Every offence in the Criminal Code of Canada will fall under three categories: summary conviction offences, indictable offences, and offences in which the Crown Attorney chooses to proceed by summary conviction or indictment. Summary conviction offences are of a less serious nature than indictable offences.

Summary Conviction Offences

There are very few offences under the Criminal Code of Canada that are purely summary conviction offences. These offences are the least serious in the Criminal Code. These offences include:

  • causing a disturbance

  • trespassing at night

  • solicitation

  • nudity

  • pretending to practice witchcraft

  • defacing currency

Unless the Criminal Code specifies otherwise, the maximum penalty for a summary conviction offence is six months imprisonment, a $5000 fine or both. All summary conviction offences must be laid within 6 months after the offence was allegedly committed unless both the Crown Attorney and accused agree otherwise. Accused are not required to submit to police fingerprinting when arrested or convicted for summary conviction offences.

Summary conviction offences are exclusively dealt with in the Manitoba Provincial Court. Unless an accused is found committing the offence, the police will not typically arrest the accused but instead give him or her a notice to appear in court at a certain date and time. If the accused retains a lawyer, the lawyer may appear on the behalf of the accused in court until such a time that the accused is required to be present (i.e. for a trial, motion, application, or sentencing). Appeals of summary conviction offences are heard by the Court of Queen’s Bench (Superior Court of Justice).

Indictable Conviction Offences

Purely indictable offences are the most serious offences in the Criminal Code. Some of these offences carry the potential punishment of life in prison. These offences include:

  • murder

  • acts of terrorism

  • criminal organization offences

  • treason

  • break and enter

  • drug trafficking

There is no limitation period. An indictable offence charge can be laid at anytime after the offence has occurred (except for the charge of treason, which has 3 year limitation period). Those charged with an indictable offence have the right to elect their mode of trial:

  • Judge alone in Provincial Court without a preliminary hearing

  • Judge alone in the Court of Queen’s Bench (Superior Court of Justice) with or without a preliminary hearing, or;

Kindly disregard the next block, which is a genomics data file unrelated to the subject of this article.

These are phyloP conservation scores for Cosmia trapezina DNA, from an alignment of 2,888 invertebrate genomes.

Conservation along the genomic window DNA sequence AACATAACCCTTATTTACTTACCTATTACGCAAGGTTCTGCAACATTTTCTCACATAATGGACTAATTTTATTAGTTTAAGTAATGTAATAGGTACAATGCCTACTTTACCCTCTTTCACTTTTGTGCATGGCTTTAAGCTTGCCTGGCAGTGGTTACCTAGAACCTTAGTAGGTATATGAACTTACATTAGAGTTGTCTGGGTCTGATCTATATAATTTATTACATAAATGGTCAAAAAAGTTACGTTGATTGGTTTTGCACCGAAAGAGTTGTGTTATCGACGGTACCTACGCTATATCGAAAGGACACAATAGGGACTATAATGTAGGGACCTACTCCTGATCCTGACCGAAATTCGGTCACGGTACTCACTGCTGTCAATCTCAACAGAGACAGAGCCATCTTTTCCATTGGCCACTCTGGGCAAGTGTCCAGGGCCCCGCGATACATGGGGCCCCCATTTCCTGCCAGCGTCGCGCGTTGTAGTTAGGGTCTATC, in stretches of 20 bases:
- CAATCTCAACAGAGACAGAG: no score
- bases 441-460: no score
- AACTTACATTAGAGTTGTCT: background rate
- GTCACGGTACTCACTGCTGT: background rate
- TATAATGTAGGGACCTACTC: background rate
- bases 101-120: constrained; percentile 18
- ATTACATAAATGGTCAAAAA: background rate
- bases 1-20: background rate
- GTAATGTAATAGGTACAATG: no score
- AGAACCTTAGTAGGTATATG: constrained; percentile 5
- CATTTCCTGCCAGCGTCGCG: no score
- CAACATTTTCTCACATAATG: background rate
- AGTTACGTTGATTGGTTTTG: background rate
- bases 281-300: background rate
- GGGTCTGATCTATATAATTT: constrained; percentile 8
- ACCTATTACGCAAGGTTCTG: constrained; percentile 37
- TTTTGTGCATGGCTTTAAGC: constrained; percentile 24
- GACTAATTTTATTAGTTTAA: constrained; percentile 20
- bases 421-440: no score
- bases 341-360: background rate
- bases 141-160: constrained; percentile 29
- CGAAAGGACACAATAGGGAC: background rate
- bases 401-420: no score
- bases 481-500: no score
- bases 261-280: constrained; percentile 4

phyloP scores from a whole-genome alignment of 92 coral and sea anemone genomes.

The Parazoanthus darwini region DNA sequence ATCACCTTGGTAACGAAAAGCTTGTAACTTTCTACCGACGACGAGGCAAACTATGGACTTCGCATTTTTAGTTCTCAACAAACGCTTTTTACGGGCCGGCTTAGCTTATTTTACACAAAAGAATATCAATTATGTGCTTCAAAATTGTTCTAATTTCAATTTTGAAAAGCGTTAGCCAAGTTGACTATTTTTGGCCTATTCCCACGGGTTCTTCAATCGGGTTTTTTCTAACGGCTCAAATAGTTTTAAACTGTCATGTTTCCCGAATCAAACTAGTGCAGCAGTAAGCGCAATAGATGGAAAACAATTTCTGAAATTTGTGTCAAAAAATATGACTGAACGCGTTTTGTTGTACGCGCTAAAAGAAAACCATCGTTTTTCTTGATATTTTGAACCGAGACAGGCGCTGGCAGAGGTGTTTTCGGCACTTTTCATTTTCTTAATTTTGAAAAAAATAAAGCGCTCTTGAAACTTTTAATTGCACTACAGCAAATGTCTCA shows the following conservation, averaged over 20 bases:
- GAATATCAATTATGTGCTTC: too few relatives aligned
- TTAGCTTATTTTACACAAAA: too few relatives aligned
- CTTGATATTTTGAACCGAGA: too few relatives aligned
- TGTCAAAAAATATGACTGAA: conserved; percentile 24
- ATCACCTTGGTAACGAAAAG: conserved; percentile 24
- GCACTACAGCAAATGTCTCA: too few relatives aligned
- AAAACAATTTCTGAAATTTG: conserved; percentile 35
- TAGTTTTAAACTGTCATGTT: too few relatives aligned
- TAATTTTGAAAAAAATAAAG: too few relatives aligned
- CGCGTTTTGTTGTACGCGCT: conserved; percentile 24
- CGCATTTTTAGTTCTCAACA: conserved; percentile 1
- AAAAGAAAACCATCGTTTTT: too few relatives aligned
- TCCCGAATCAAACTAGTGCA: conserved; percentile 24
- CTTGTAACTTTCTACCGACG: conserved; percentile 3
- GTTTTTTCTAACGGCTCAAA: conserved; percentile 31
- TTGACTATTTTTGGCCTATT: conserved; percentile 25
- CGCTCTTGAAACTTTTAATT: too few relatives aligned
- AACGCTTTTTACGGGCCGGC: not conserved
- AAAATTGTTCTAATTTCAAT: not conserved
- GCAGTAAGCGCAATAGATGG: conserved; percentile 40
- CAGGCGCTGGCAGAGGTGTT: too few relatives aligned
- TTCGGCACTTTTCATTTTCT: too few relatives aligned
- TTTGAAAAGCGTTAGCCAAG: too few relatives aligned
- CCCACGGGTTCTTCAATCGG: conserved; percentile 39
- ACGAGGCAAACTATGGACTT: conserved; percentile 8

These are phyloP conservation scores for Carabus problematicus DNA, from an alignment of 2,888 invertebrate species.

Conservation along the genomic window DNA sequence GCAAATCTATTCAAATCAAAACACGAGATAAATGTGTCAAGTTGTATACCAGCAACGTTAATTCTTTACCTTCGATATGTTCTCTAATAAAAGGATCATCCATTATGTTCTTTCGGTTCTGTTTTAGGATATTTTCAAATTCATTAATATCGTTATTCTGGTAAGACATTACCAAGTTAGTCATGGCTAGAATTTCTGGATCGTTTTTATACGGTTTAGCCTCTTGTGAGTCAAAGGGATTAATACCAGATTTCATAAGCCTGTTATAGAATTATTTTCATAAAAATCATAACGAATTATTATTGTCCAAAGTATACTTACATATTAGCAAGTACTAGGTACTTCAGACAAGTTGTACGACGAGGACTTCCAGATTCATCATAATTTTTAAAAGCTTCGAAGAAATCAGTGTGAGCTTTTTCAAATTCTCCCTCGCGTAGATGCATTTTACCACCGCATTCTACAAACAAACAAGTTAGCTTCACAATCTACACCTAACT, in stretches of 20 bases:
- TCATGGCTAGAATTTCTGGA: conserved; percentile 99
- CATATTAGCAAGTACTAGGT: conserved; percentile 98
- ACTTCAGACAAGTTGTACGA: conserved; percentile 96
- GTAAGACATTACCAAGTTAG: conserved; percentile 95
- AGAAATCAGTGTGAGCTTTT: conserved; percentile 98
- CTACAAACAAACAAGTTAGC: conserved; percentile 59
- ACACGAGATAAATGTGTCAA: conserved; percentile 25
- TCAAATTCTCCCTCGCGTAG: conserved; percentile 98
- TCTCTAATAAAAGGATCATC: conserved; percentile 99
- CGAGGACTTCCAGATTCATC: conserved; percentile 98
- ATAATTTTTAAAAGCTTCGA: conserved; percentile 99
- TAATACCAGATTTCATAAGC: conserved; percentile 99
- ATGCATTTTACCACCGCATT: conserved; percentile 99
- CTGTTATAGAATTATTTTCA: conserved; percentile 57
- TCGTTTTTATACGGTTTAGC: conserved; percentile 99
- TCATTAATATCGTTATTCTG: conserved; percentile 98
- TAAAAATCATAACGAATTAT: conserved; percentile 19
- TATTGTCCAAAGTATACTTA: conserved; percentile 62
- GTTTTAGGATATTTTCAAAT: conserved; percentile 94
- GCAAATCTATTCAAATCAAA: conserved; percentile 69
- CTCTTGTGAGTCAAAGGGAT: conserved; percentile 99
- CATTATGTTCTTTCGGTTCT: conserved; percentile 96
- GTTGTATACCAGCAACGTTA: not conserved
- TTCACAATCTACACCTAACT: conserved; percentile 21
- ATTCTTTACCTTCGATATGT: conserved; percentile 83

• a jury trial with or without a preliminary hearing.

However, for certain indictable offences the accused may not be entitled to preliminary hearing or trial by jury. For other indictable offences, like first degree murder, the accused may elect to have a trial by judge alone only with the consent of the Crown Attorney. Indictable offences tend to be more complicated in nature. Accused are required to submit to the police for fingerprinting. Appeal of indictable offences are heard by the province’s Court of Appeal.

Hybrid Offences

Most of the offences in the Criminal Code are hybrid offences. For these offences the Crown Attorney may choose either to proceed by summary conviction or indictment. These offences include:

  • assault

  • assault with weapon

  • theft under

  • fraud under

  • simple possession

  • uttering threats

Usually, the Crown Attorney will proceed by summary conviction for less serious offences, but they may choose to proceed by indictment after considering factors such as the seriousness of allegations or the accused’s prior criminal record.

The United States also categorize the seriousness of offences. In Canada less serious offences are referred to as summary conviction offences, while in the United States they are referred to as misdemeanors. Whereas in Canada serious offences are referred to as indictable offences, and in the United States they would be felony offences.

An important difference between summary conviction offences and indictable offences is the waiting period that must be meet after you have completed your sentence before you are eligible for a record suspension (pardon). In the case of a summary offence, you must wait five years. For indictable offences, the waiting period is increased to 10 years.

Please note that this is for informational purposes only and does not constitute legal advice to you. Legal advice pertaining to your particular situation can only be given by a lawyer who has met with you to obtain all pertinent background information necessary to give you a formal legal opinion.